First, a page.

Indoor Gardening

Second Week

GREENHOUSE AND CONSERVATORY. As the boisterous gales and violent showers that frequently occur at this season, succeeded by intervals of mild weather and brilliant sunshine, are frequently difficult to deal with, constant attention is necessary that a free admission of air, when in a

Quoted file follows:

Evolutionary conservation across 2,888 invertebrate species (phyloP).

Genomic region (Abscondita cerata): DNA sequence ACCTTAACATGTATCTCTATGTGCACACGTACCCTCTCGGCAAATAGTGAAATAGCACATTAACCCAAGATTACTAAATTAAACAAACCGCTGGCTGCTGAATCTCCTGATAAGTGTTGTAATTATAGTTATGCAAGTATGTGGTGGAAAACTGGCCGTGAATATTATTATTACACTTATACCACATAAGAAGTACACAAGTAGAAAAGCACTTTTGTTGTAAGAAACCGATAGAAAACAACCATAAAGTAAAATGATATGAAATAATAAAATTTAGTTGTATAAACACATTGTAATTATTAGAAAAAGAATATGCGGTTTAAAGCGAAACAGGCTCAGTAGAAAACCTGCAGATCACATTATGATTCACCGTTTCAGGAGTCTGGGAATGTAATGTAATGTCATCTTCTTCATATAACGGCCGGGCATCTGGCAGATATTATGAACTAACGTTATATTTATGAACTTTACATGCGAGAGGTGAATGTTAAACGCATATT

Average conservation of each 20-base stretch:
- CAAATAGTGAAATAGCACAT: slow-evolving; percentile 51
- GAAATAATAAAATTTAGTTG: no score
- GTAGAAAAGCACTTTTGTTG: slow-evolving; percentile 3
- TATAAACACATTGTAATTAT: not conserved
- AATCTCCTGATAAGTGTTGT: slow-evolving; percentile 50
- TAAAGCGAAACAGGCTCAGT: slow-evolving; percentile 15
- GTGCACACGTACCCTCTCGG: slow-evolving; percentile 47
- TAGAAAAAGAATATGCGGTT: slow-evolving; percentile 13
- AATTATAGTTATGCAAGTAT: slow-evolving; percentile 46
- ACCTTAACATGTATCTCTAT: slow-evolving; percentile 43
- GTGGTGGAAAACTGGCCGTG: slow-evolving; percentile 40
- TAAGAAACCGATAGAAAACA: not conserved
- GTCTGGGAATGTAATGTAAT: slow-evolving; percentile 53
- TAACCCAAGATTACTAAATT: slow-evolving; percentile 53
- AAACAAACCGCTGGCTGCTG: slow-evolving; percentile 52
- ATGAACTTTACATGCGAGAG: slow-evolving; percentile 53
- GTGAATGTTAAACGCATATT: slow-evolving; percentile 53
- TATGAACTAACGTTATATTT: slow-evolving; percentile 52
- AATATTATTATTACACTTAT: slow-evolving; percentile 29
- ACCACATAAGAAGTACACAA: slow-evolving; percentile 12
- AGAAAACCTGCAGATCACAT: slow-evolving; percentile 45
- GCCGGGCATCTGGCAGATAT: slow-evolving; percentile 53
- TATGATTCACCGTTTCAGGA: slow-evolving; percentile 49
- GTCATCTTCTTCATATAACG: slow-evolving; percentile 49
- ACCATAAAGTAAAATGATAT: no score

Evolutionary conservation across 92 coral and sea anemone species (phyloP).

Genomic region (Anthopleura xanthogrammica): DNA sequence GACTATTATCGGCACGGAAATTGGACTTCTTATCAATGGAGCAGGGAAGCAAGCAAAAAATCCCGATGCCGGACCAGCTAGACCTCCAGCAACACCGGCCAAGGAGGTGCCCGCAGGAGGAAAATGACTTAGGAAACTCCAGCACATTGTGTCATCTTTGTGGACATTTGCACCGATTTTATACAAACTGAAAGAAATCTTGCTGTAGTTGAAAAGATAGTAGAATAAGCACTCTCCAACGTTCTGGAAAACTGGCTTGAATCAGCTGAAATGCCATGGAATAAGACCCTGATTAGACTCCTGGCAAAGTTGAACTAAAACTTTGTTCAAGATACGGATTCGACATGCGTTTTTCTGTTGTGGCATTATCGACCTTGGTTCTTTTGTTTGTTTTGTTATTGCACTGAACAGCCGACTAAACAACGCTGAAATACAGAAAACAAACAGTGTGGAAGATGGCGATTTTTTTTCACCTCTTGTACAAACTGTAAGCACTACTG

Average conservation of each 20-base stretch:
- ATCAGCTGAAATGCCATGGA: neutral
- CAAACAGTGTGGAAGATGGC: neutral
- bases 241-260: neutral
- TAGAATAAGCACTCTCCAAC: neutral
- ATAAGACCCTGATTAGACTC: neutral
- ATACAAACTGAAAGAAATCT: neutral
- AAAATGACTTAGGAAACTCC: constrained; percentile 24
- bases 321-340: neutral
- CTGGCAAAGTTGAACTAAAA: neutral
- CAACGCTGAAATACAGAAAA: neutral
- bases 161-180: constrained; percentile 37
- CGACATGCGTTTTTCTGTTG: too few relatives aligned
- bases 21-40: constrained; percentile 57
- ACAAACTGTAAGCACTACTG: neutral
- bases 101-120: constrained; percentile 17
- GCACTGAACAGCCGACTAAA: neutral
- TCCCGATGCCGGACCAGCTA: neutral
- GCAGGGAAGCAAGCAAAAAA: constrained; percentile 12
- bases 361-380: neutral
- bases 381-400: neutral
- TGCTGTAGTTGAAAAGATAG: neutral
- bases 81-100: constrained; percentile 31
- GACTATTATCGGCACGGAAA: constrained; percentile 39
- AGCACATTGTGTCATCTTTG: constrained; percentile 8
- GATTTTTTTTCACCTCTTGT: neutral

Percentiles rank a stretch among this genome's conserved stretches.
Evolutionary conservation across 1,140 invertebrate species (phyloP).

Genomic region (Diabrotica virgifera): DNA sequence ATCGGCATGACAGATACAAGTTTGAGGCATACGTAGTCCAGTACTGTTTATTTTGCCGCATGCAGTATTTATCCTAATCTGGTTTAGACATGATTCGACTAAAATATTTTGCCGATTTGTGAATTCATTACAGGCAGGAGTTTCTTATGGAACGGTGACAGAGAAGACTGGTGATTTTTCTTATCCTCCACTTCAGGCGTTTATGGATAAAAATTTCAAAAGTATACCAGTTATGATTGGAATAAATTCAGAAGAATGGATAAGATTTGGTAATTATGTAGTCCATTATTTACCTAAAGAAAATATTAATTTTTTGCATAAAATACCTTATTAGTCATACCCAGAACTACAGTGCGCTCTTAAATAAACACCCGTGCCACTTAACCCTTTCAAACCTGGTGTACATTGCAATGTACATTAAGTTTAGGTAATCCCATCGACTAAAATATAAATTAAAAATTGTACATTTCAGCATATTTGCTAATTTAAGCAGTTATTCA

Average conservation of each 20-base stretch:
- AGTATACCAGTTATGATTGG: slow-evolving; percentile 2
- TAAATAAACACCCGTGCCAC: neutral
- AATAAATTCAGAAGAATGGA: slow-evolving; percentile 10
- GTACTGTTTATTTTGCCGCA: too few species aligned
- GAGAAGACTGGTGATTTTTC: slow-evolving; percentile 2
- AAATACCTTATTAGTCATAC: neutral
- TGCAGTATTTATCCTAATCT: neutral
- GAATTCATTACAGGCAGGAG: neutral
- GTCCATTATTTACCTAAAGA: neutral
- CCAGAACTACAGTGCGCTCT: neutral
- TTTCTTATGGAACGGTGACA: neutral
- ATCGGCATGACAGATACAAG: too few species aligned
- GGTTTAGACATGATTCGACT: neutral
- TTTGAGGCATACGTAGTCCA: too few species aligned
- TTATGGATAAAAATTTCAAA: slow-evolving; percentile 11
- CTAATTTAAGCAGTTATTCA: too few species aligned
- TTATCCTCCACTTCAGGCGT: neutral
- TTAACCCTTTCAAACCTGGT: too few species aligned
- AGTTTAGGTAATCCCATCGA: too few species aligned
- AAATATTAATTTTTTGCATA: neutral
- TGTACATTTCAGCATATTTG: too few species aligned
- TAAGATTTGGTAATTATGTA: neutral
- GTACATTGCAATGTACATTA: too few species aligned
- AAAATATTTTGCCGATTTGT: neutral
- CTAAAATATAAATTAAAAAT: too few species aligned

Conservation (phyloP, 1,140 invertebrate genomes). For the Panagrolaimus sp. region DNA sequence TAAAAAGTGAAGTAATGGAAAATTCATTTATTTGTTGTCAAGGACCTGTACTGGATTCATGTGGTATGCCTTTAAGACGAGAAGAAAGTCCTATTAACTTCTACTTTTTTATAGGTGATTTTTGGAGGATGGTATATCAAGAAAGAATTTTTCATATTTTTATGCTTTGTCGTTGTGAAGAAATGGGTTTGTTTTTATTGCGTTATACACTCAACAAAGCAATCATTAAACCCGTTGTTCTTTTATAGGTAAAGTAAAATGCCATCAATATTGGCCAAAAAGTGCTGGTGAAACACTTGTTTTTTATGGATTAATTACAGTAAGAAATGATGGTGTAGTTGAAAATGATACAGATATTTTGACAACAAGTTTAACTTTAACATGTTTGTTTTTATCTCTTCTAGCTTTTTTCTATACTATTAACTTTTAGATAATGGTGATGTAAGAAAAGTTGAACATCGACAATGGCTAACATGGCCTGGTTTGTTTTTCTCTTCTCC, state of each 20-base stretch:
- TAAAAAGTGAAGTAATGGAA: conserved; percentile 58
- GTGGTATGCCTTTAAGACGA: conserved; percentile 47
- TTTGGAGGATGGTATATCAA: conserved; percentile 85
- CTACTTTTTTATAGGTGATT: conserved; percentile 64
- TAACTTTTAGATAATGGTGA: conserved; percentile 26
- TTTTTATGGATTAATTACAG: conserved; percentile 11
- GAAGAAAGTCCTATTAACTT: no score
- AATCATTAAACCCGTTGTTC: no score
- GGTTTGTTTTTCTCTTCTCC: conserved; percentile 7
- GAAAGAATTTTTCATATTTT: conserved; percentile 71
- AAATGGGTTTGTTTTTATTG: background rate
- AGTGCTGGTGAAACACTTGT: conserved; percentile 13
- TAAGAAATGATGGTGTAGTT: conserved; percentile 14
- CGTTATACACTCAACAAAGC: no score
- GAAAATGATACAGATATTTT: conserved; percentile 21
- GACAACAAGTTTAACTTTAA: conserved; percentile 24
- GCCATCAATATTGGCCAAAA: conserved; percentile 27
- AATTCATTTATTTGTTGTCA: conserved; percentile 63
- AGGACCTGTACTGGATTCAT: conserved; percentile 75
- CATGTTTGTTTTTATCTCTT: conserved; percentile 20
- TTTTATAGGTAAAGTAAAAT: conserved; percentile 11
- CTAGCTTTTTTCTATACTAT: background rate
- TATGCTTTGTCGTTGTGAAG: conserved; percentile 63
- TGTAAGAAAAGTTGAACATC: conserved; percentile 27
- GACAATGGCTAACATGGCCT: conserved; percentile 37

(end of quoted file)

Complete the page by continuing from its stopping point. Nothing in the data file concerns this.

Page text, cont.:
genial state, may be given, and the cold, cutting east or north-east winds excluded. Frequent watering will also be necessary, and fires to be dispensed with, or only used occasionally, merely to ward off the rigour of sharp nights. The plants in good health, and well rooted, to receive a liberal shift. All plants when shifted to be accommodated with a little extra heat and moisture in the atmosphere until they begin to make fresh roots, when they will require to be more freely exposed, to produce a sturdy, vigorous growth. Camellias.--The plants that have finished flowering to be removed to a higher temperature, where a moist atmosphere is kept up by frequent syringings. Cinerarias.--Tie out the principal shoots of the most forward, to form handsome plants. Manure water of the temperature of the house to be given occasionally. The more backward to be shifted into larger pots as they may require them, and all to receive plenty of air, light, and room. Fuchsias.--They require to be accommodated with a warm, moist temperature, both at top and bottom, and the free use of the syringe, to make them large pyramidal specimens. Pelargoniums.--Attention to be paid to their training, to watering, and to the admission of air. Shift on young plants, and stop all that may be wanted for late blooming. STOVE AND ORCHID-HOUSE. Finish the shifting of all specimen plants in the stove as soon as possible. A brisk, growing, moist temperature to be kept up during the day, and to shut up early. They delight in a tan-bed where the bottom heat ranges from 70 deg. to 80 deg.. Orchids will now require a regular looking over. Those on blocks of wood with moss should have the moss renewed, and fresh turf to be supplied to those in pots in a growing state. FORCING-HOUSES. The general routine in these structures will comprise disbudding, tying-in advancing shoots, thinning the fruit, watering, syringing morning and evening, airing, and shutting up early with plenty of solar heat; and to be each and all attended to in good time to obtain satisfactory results. Cherries.--Caution in the application of water is now necessary, as either too much or too little will cause the fruit to drop. Cucumbers.--The heat of the beds, which will be found to decline rapidly during cold winds, should be kept up by fresh linings; and air to be given daily, to allow the superfluous moisture to escape, taking care to prevent the wind from entering the frames by placing a mat or canvass before the openings. Figs.--A free supply of water, with liquid manure occasionally, to be given to the most forward crop. Where there is the convenience, the trees in pots are generally placed in a pit of rotten leaves into which they root, and where they are allowed to remain until they have borne their crops and ripened their wood, when the roots are cut back to the pot. Trees planted out succeed best when confined in brick pits, where short-jointed fruitful wood is produced without root pruning, which is necessary when the roots are allowed to ramble without control. Melons.--This is a good time to ridge-out plants, as the sun will have a powerful and beneficial influence at the time when it will be most wanted to ripen off the fruit. Pot off young plants, and sow seed for a succession. Pines.--Continue to keep up a regular and moist heat; to be supplied with soot or other manure water occasionally during the whole time they are swelling the fruit until they attain their full size; watering and syringing overhead should be withheld when they begin to change colour, to give flavour to the fruit. The succession-plants recently potted to be very moderately supplied with manure water, and in a very diluted state until their roots reach the sides of the pots. Strawberries.--Introduce succession-plants under glass, according to the demand. Keep the atmosphere dry when the plants are in bloom and near the glass; admitting at all opportunities a good supply of fresh air without currents. Vines.--Persevere in thinning the bunches, as it is a mistake to leave more on the Vine than it is likely to finish off to perfection. The borders to be examined that a gentle warmth may be maintained at the roots. When the Vines are planted inside, apply good soakings of manure water occasionally. Thin the shoots of the late Vines as soon as the bunches are perceptible.

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